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Tribeca Film Festival 2019: Five Music Video Directors On The Difference Between Directing Videos & Films

Tribeca Film Festival 2019: Five Music Video Directors On The Difference Between Directing Videos & Films

Tribeca Film Festival 2019: Five Music Video Directors On The Difference Between Directing Videos & Films

Images courtesy of: Tribeca Film Festival

The 2019 Tribeca Film Festival features a handful of music video directors premiering films they directed.

This year’s Tribeca Film Festival has seen various music video directors premiering films they directed, their projects ranging from fictional stories centered around Los Angeles teens surviving traumatic experiences to documentaries celebrating hip-hop’s impact on fashion.

Okayplayer spoke with some of these directors via email about the differences between directing a music video and film, how directing music videos shaped directing their film, and what music video they wished they directed and why.

Tribeca Film Festival 2019: Five Music Video Directors On The Difference Between Directing Videos & Films

Photo courtesy of: Tribeca Film Festival

Nabil Elderkin

Has directed music videos for: Kendrick Lamar, Nas, Kanye West, Frank Ocean, John Legend

Director of: Gully

Film Synopsis: After surviving traumatic childhoods and socioeconomic hardships, three disillusioned teens (Kelvin Harrison Jr., Jacob Latimore, and Charlie Plummer) reach their breaking points and go on a rampage through a dystopian modern-day Los Angeles.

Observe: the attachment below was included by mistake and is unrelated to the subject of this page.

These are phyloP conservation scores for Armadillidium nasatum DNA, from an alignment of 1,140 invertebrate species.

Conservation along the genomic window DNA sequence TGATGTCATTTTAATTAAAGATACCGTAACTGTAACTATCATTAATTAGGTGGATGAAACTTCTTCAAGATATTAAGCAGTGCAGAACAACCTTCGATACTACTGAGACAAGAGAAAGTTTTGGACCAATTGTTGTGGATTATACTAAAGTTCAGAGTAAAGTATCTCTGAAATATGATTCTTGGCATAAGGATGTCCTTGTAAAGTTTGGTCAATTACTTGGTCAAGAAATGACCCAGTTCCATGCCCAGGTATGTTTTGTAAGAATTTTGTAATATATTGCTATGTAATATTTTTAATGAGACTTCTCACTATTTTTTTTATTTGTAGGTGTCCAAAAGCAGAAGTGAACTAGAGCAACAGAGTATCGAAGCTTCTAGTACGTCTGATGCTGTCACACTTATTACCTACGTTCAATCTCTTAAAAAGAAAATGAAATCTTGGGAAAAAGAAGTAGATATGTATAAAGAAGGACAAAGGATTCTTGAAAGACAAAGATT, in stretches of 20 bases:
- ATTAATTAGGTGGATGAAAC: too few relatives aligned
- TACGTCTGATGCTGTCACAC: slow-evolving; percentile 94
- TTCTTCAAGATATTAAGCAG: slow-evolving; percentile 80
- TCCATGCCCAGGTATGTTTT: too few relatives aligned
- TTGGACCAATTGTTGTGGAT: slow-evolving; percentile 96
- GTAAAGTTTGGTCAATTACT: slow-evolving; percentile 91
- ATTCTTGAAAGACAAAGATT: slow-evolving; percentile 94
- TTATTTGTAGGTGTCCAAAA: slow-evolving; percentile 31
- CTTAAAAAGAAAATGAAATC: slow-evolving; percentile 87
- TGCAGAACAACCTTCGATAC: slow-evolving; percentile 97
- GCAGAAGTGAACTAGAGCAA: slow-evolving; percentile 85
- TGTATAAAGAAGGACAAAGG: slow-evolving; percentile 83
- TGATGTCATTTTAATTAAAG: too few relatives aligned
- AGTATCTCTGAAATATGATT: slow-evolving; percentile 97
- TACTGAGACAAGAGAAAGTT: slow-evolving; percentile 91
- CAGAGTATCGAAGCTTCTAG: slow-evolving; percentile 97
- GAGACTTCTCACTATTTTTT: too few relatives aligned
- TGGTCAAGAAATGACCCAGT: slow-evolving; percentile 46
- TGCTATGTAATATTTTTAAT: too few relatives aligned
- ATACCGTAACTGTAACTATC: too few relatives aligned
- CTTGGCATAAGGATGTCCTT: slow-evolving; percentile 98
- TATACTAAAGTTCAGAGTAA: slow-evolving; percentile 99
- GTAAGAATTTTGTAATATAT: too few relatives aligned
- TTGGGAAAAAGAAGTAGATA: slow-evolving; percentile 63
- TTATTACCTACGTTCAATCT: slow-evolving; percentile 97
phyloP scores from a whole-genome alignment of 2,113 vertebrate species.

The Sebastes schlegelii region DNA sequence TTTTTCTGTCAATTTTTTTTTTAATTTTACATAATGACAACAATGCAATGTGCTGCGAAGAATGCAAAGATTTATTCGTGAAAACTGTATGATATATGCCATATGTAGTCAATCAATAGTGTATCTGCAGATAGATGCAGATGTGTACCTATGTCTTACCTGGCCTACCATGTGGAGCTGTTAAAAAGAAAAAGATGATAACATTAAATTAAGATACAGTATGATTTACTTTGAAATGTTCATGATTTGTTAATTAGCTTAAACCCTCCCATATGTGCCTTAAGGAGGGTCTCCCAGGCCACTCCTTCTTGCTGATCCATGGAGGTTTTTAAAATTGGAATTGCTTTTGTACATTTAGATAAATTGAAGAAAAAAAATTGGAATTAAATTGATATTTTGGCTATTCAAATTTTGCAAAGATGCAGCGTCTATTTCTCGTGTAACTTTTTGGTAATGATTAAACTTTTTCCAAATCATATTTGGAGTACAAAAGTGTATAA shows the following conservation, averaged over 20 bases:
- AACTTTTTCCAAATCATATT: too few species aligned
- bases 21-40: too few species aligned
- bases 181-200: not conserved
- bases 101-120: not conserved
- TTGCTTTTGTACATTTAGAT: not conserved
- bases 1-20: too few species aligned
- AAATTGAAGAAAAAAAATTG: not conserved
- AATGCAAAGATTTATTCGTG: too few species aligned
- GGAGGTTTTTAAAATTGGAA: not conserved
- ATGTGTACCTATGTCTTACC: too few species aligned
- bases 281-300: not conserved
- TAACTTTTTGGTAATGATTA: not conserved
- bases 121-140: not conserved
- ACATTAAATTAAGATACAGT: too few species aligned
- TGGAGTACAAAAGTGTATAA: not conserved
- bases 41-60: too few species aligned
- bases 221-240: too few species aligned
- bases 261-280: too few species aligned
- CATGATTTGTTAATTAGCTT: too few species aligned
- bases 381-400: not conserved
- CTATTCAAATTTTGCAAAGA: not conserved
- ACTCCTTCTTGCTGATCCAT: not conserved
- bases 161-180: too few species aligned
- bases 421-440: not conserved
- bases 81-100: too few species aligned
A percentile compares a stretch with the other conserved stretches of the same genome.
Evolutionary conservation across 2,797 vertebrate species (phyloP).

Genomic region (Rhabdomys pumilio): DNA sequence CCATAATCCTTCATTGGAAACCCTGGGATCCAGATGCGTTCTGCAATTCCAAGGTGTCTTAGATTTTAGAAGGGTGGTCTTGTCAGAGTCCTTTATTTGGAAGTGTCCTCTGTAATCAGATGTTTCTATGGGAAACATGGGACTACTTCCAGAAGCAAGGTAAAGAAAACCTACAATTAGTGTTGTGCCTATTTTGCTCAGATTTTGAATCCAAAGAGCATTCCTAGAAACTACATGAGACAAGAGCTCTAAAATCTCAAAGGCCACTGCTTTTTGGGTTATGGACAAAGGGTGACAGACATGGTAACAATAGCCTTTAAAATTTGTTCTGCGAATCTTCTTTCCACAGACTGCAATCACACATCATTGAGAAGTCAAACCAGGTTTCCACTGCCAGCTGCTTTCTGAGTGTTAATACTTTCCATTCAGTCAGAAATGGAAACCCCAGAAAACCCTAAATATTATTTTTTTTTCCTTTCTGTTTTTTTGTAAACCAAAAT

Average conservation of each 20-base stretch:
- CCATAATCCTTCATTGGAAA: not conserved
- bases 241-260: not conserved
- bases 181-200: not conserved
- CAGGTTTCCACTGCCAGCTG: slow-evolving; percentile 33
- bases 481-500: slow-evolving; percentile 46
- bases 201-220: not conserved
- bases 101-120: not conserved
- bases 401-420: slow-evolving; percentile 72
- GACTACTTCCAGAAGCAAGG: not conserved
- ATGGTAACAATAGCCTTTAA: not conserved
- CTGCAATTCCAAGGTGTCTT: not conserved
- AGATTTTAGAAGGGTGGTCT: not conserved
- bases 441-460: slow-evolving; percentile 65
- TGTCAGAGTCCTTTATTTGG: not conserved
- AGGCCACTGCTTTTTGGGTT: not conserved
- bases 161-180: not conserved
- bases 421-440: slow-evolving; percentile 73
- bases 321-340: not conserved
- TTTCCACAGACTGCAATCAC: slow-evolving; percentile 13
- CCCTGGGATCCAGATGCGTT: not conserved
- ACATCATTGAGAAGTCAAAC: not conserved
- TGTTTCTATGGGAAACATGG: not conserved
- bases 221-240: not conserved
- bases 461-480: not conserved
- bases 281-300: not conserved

Screening time: Thursday, May 2, 9:30 pm at Village East Cinema-07

Tribeca Film Festival 2019: Five Music Video Directors On The Difference Between Directing Videos & Films

Photo Credit: Chris Willard

What are the notable differences between directing a music video and film?

The whole process is 100 times longer with about as many moving parts. A music video is usually one moment that should create a feeling/emotion, whereas a film is many moments that can connect so many different ways to shape how it can feel. Most importantly, a film does not score the music, whereas a music video scores the song.

How did being a music video director inform how you went about making your film?

Just new filming experiences and perspectives from lots of short-form creation. Also, with independent filmmaking at a budget I have learned how to move very fast, as is necessary with almost every music video which is shot in one day or sometimes two if we are lucky.

If you could’ve made any music video ever aside from your own, which one would it be and why?​​​

I love [Jonathan Glazer’s] “Rabbit in Your Headlights” video for UNKLE and almost anything Chris Cunningham ever made as a music video. It would have been great to make a 2pac video. Goals.

Tribeca Film Festival 2019: Five Music Video Directors On The Difference Between Directing Videos & Films

Photo courtesy of: Tribeca Film Festival

Farah X

Has directed music videos for: Mariah Carey

Co-director of: The Remix: Hip Hop X Fashion

Film Synopsis: The story of how hip-hop changed fashion, leading to the stratospheric and global rise of streetwear. It is a journey of African American creativity and the limitless possibilities of a cultural movement on a global scale.

Screening time: Thursday, May 2, 7 pm at The Marriott Bonvoy Boundless Theater from Chase; Friday, May 3, 9 pm at Village East Cinema-01; Saturday, May 4, 12 pm at Regal Cinemas Park 11-5